If you have seen Fantastic Beasts: The Secrets of Dumbledore (review here), you know just how indispensible (we like to say indomitable) Bunty Broadacre is.
We sat down with actress Victoria Yeates, who portrays Bunty in The Crimes of Grindelwald (review here) and The Secrets of Dumbledore, when she visited Les 4 Maisons in Liège and talked about her portrayal of the character, fashion and costume design, and hopes for the future of the franchise.
You’re very into fashion. Did you have a lot of imput when it came to Bunty’s looks?
No input at all. (Laughs) Colleen Atwood is a complete master at what she does. The costume was one of my favorite bits of doing these movies. The attention to detail is so exuisite. Even the linings, the way things are cut. The sleeves of my coat were all cut in a special way. Silk shirts. The hat was a reproduction of a 1930s hat she made. It’s absolutely incredible. I didn’t have any imput, it’s all in Colleen’s head. I don’t think anyone had any fashion imput, because Colleen is an Oscar winner, and she’s got the eye and you trust her.
And I think she really got it right. Because, you know, Bunty isn’t going to be a flashy dresser. But I liked that the costume was very 30s film noir-esque, spy undercover during the war. That’s what they went for. I thought it was really great. I want my coat. And my hat. (Laughs) I did like that coat.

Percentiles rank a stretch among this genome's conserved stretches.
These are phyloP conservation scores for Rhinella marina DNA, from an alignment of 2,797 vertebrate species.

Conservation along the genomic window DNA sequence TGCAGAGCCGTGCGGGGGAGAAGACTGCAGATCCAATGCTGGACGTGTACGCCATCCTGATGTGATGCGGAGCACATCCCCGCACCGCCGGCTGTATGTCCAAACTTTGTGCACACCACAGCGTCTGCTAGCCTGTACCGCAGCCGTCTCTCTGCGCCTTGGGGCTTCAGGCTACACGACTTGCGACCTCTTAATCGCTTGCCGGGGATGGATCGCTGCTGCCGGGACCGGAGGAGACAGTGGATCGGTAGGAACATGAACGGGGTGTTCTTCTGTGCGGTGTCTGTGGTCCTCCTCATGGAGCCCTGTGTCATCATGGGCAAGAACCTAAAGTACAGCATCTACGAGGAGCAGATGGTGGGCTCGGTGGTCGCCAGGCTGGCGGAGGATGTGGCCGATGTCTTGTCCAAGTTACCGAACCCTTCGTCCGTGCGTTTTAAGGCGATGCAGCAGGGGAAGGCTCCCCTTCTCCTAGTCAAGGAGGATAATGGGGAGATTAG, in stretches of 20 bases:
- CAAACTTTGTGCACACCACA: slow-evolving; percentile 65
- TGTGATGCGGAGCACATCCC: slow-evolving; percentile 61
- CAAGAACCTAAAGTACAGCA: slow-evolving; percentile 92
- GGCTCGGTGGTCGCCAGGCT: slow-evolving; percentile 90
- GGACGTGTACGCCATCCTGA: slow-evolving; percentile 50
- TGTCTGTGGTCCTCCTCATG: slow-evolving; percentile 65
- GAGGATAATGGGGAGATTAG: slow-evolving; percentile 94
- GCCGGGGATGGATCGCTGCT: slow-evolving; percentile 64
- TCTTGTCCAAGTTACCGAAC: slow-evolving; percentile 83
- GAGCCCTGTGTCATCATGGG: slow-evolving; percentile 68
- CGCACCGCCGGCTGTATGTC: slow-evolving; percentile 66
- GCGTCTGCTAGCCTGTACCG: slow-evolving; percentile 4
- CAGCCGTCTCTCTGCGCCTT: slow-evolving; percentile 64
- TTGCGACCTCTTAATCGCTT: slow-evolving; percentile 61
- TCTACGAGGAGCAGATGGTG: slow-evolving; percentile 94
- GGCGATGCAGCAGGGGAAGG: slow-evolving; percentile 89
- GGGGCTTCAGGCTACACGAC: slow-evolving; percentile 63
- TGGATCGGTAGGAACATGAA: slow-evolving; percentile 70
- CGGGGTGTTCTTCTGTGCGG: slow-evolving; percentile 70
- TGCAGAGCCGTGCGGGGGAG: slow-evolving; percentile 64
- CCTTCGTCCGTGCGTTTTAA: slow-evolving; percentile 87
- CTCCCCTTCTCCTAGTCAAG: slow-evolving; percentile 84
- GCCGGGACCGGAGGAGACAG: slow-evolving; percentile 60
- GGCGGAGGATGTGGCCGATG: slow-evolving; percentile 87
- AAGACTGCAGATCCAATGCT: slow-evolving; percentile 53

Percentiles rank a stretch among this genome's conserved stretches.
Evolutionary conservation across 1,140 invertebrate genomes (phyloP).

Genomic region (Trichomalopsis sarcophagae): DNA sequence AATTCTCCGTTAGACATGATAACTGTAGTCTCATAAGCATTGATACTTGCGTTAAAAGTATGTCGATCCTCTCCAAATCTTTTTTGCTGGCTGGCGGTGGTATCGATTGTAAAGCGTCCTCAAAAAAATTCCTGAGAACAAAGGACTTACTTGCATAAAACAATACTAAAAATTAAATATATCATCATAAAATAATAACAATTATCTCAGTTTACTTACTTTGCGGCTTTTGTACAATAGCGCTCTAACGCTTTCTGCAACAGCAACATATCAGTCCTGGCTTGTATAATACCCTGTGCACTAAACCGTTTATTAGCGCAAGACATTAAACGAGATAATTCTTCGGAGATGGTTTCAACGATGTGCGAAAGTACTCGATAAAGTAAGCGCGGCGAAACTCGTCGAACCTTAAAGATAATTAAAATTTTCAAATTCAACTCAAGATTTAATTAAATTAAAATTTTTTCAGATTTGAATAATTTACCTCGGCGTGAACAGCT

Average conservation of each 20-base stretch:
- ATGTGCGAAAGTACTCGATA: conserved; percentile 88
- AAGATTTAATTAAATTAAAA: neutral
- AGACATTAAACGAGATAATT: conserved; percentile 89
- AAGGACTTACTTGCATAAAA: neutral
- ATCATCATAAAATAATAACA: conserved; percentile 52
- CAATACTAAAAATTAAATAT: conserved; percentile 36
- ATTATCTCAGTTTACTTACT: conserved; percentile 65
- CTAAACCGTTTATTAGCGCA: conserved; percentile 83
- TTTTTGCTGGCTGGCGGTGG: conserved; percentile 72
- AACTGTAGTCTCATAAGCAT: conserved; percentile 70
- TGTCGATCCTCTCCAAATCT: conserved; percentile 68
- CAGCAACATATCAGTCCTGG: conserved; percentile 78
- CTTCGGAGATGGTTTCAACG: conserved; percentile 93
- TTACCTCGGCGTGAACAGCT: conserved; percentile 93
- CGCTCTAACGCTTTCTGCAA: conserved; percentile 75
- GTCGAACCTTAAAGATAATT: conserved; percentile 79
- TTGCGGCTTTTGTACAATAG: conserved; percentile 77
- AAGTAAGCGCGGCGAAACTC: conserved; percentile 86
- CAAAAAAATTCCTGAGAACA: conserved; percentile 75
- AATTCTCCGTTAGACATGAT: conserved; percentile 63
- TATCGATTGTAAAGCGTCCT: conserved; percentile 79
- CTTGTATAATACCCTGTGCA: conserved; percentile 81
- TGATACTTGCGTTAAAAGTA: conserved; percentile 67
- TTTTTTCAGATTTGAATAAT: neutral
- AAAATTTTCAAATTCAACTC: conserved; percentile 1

And what was also amazing is that I was filming ’till I was 37 weeks pregnant. Obviously the coat is covering quite a bit, but on top of that they cut it on the base, so it basically kinda stretched with my bump. They also shaded it with spray paint to help hiding the baby bump, so you couldn’t see it. I’ve also used the suitcase to cover my little bump.
But, yeah, I was 37 weeks by the end, which is why the costume from the scene at the end, in Bhutan was perfect, you couldn’t see anything there. (Laughs) I felt like I was in Star Wars in that costume. One of the good guys in a Star Wars movie.
How much did you personally get to contribute to the character other than the portrayel of her itself?